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Opiates

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Opiates are natural and synthetic compounds that come from or are copied from ... was 2% or less for fentanyl, hydromorphone, meperidine, methadone, and tramadol. ... – PowerPoint PPT presentation

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Title: Opiates


1
Opiates
  • Chapter 10

2
Opiates/Opioids
  • Opiates
  • alkaloids found in the opium poppy (Papaver
    somniferum)
  • Gk. opion poppy juice
  • Opioids
  • compounds with opiate-like actions, including,
    but not confined to opiates (e.g., synthetic,
    endogenous opioids)

3
Opiates/Opiods
  • Opiates are natural and synthetic compounds that
    come from or are copied from OPIUM the resin of
    the opium poppy
  • Natural Narcotics
  • Opium
  • Extracts Morphine Codeine
  • Semisynthetic Narcotics
  • Slight changes to chemical composition of
    morphine
  • Heroin
  • Synthetic Narcotics - Produce opiate-like
    responses
  • Methadone, Talwin, Darvon, Demerol
  • BUPRENORPHINE Partial agonist

4
History of Opium
  • Native to many regions
  • Middle East in areas bordering Mediterranean
  • Laos, Thailand, Afghanistan
  • Mexico Colombia
  • Use dates back 6000 years to Sumerians
  • Egyptians used it medically 3500 years ago
  • Common use among Islamic peoples for medical
    recreational purposes

5
History of Opium
  • Arab traders took to India China
  • Western Europe learned about it from Arabs during
    crusades
  • 1680 Laudanum Opium tincture (alcohol)
  • Next 200 years, primary consumption of opium is
    as drink
  • 18th century - development of opium smoking in
    China
  • China - first laws against Opium use in 1729
  • Dependence problem recognized

6
Opium the West
  • Western societies
  • Used opium as aspirin
  • Cheaper than liquor
  • No negative public opinion
  • No real problem with cops
  • Used to soothe infants children
  • Teething, colic, or to keep them quiet
  • Females used it more than males
  • Greater addicted

7
Opium and the West
  • Collision of cultures
  • Chinese building railroad
  • 1875 - San Francisco outlawed opium dens opium
    smoking
  • Laws targeted not at opium (laudanum legal), but
    at Chinese
  • Federal laws prohibiting opium smoking
    followed

8
Difference in Opium Use
  • Major difference between opium use in China
    West was method of consumption
  • Laudanum
  • Identified with Victorian Era
  • Opening of respectable parlors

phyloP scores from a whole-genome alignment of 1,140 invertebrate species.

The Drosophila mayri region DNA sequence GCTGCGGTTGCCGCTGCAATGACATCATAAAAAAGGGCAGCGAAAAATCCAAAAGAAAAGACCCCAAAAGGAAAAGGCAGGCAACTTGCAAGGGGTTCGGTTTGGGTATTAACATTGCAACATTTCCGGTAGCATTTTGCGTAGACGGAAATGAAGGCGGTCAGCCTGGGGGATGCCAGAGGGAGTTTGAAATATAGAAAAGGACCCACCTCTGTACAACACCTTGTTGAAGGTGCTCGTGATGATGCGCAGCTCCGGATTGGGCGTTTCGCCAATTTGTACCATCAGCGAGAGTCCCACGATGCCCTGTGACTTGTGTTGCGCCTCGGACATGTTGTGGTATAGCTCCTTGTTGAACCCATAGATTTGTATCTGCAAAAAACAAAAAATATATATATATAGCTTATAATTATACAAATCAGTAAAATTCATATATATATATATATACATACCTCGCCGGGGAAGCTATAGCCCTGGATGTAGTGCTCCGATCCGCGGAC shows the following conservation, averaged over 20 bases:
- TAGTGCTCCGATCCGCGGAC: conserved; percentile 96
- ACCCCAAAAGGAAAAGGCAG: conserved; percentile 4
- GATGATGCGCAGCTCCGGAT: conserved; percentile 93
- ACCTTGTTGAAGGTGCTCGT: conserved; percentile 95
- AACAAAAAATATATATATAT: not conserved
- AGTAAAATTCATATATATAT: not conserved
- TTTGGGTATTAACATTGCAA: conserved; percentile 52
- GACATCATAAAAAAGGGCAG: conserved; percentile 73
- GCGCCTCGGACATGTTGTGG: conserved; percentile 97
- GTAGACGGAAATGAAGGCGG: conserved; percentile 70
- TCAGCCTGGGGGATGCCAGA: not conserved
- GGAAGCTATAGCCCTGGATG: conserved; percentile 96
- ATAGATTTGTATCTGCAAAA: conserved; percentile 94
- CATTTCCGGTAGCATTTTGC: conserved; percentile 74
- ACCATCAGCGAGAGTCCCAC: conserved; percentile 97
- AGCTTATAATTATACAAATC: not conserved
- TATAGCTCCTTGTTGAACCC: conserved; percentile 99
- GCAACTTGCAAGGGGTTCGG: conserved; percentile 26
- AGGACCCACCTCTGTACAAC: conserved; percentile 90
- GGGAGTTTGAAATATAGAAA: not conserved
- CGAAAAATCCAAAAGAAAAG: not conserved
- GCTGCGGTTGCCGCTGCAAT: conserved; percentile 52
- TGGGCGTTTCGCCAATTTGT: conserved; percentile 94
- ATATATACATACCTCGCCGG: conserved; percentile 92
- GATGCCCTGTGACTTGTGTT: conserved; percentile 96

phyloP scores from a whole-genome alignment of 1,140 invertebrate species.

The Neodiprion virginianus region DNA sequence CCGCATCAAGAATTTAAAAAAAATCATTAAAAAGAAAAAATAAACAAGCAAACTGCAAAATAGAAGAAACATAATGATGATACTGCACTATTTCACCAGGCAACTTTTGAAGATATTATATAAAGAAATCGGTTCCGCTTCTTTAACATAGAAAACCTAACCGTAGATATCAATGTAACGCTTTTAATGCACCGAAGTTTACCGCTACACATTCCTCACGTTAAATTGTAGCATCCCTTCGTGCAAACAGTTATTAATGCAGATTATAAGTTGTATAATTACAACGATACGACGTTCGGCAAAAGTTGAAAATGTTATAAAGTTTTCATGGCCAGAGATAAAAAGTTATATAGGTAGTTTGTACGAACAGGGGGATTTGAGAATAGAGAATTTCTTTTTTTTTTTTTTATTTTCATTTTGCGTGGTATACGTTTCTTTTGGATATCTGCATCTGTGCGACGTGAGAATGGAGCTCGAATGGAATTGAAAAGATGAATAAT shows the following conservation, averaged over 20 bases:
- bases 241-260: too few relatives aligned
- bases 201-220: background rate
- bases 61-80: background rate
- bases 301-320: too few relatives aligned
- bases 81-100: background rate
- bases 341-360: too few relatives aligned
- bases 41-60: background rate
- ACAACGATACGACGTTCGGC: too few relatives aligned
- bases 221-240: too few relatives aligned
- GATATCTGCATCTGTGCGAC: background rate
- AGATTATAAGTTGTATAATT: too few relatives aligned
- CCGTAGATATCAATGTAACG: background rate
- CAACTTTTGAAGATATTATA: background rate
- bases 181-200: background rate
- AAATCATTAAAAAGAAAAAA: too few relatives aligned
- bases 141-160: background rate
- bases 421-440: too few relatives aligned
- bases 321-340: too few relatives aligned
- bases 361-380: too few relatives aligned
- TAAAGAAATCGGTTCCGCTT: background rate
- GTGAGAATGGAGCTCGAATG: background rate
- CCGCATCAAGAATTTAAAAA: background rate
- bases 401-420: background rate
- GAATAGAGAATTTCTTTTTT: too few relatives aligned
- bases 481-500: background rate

• Chinese smoked it
  • Identified with Opium Dens
  • Ideal of lazy Chinese
  • Seen as degrading dirty vice

9
Morphine the West
  • 1803 - morphine separated from opium
  • Increased dependence potential
  • Morphine 10 X opium potency
  • Morpheus, the Greek God of dreams
  • 1856 - development of hypodermic needle
  • Use became widespread
  • Doctors began injecting opium solutions (thought
    to sidestep addiction, thought to be purer
    safer )
  • Used during Civil War for injuries (dependency
    known as soldiers disease)

10
Heroin From Bad to Worse
  • In 1874, British chemist altered morphine into
    heroin
  • Unnoticed until rediscovered in 1898 (Bayer)
  • 3-4 X more potent than morphine
  • Thought to be safer than morphine
  • Sold by Bayer - beginning in lieu of codeine as
    medicine for coughs, bronchitis, tuberculosis
  • Heroin also began to replace morphine in addicted
    individuals

11
Opiates in US Early 1900s
  • Harrison Act of 1914
  • No ban on opiates, but doctors had to register
    with IRS
  • Decreased prescriptions
  • Users not seen as victims but as weak
  • Heroin drug of choice in black market
  • Shift of users from women to white urban adult
    males

12
Opiates Use in 1960s
  • Three Major Social Developments
  • Crackdown caused shortage of heroin increased
    smuggling price
  • Increased levels of crime
  • Increased used by urban minorities
  • Drug culture
  • Vietnam War
  • Many veterans came back hooked

13
Opiates Use in 1980 -Today
  • Fentanyl China White
  • Surgical anesthetic prescription painkiller
  • 10 to 10,000 X stronger than heroin
  • Growing illegal market growing deaths
  • Heroin Schedule I
  • Morphine Schedule II
  • Vast majority of therapeutic opiates are
    synthetic
  • Huge illegal market and trade with large
    dependence problem in U.S. and abroad

14
Opiates Today - OxyContin
  • Killers
  • OC
  • OXY
  • Oxycotton
  • Hillbilly Heroin
  • Cotton
  • Blue

15
Non-medical Use
  • Studies indicate that the nonmedical use of
    prescription medications is increasing in the
    U.S. among adolescents and young adults.
  • The nonmedical use of prescription medications is
    associated with higher rates of tobacco, alcohol
    and other drug use
  • 5 of 12 to 17 year olds reported nonmedical use
    of scheduled pain medications
  • 12 of 18 to 25 year olds reported nonmedical use
    of scheduled pain medications.

lifetime
16
Nonmedical Use of Prescription
Medications, Ages 12-25
Percent Using in Past Year
NSDUH, 2005
17
Annual Prevalence by Gender
Monitoring the Future, 2005 12th grade
18
Past Year Nonmedical Use

reporting medical use